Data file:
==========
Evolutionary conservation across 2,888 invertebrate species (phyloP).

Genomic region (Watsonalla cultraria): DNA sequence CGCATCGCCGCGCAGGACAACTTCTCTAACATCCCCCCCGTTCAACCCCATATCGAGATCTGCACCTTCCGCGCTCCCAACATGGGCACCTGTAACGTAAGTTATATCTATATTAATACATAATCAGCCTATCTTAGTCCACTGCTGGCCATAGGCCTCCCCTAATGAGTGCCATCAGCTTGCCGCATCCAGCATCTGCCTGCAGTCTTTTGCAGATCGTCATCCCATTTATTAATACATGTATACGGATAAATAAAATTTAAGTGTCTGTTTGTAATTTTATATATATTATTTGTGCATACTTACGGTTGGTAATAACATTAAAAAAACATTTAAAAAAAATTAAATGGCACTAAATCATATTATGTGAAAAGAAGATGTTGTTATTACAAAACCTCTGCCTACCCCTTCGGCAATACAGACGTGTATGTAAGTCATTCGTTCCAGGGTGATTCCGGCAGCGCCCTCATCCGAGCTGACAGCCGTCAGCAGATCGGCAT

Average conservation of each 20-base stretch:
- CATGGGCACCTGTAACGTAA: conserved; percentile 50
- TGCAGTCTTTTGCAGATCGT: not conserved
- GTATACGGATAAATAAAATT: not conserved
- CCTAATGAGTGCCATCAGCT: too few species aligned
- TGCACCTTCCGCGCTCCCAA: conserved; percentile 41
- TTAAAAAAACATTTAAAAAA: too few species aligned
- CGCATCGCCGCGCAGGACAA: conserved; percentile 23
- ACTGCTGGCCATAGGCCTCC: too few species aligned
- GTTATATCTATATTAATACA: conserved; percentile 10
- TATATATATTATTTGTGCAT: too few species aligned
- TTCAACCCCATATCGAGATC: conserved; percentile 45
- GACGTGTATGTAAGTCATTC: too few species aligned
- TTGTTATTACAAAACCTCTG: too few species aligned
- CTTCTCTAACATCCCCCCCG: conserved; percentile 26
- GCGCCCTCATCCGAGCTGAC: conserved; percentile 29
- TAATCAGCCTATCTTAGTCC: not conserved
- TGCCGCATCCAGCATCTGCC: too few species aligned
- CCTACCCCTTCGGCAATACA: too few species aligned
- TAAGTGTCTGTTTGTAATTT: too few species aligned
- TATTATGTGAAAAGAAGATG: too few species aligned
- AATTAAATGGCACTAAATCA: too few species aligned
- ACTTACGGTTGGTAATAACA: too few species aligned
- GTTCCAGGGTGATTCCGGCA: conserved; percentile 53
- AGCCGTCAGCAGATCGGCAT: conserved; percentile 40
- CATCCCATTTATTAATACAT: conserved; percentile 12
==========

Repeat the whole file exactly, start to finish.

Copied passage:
Evolutionary conservation across 2,888 invertebrate species (phyloP).

Genomic region (Watsonalla cultraria): DNA sequence CGCATCGCCGCGCAGGACAACTTCTCTAACATCCCCCCCGTTCAACCCCATATCGAGATCTGCACCTTCCGCGCTCCCAACATGGGCACCTGTAACGTAAGTTATATCTATATTAATACATAATCAGCCTATCTTAGTCCACTGCTGGCCATAGGCCTCCCCTAATGAGTGCCATCAGCTTGCCGCATCCAGCATCTGCCTGCAGTCTTTTGCAGATCGTCATCCCATTTATTAATACATGTATACGGATAAATAAAATTTAAGTGTCTGTTTGTAATTTTATATATATTATTTGTGCATACTTACGGTTGGTAATAACATTAAAAAAACATTTAAAAAAAATTAAATGGCACTAAATCATATTATGTGAAAAGAAGATGTTGTTATTACAAAACCTCTGCCTACCCCTTCGGCAATACAGACGTGTATGTAAGTCATTCGTTCCAGGGTGATTCCGGCAGCGCCCTCATCCGAGCTGACAGCCGTCAGCAGATCGGCAT

Average conservation of each 20-base stretch:
- CATGGGCACCTGTAACGTAA: conserved; percentile 50
- TGCAGTCTTTTGCAGATCGT: not conserved
- GTATACGGATAAATAAAATT: not conserved
- CCTAATGAGTGCCATCAGCT: too few species aligned
- TGCACCTTCCGCGCTCCCAA: conserved; percentile 41
- TTAAAAAAACATTTAAAAAA: too few species aligned
- CGCATCGCCGCGCAGGACAA: conserved; percentile 23
- ACTGCTGGCCATAGGCCTCC: too few species aligned
- GTTATATCTATATTAATACA: conserved; percentile 10
- TATATATATTATTTGTGCAT: too few species aligned
- TTCAACCCCATATCGAGATC: conserved; percentile 45
- GACGTGTATGTAAGTCATTC: too few species aligned
- TTGTTATTACAAAACCTCTG: too few species aligned
- CTTCTCTAACATCCCCCCCG: conserved; percentile 26
- GCGCCCTCATCCGAGCTGAC: conserved; percentile 29
- TAATCAGCCTATCTTAGTCC: not conserved
- TGCCGCATCCAGCATCTGCC: too few species aligned
- CCTACCCCTTCGGCAATACA: too few species aligned
- TAAGTGTCTGTTTGTAATTT: too few species aligned
- TATTATGTGAAAAGAAGATG: too few species aligned
- AATTAAATGGCACTAAATCA: too few species aligned
- ACTTACGGTTGGTAATAACA: too few species aligned
- GTTCCAGGGTGATTCCGGCA: conserved; percentile 53
- AGCCGTCAGCAGATCGGCAT: conserved; percentile 40
- CATCCCATTTATTAATACAT: conserved; percentile 12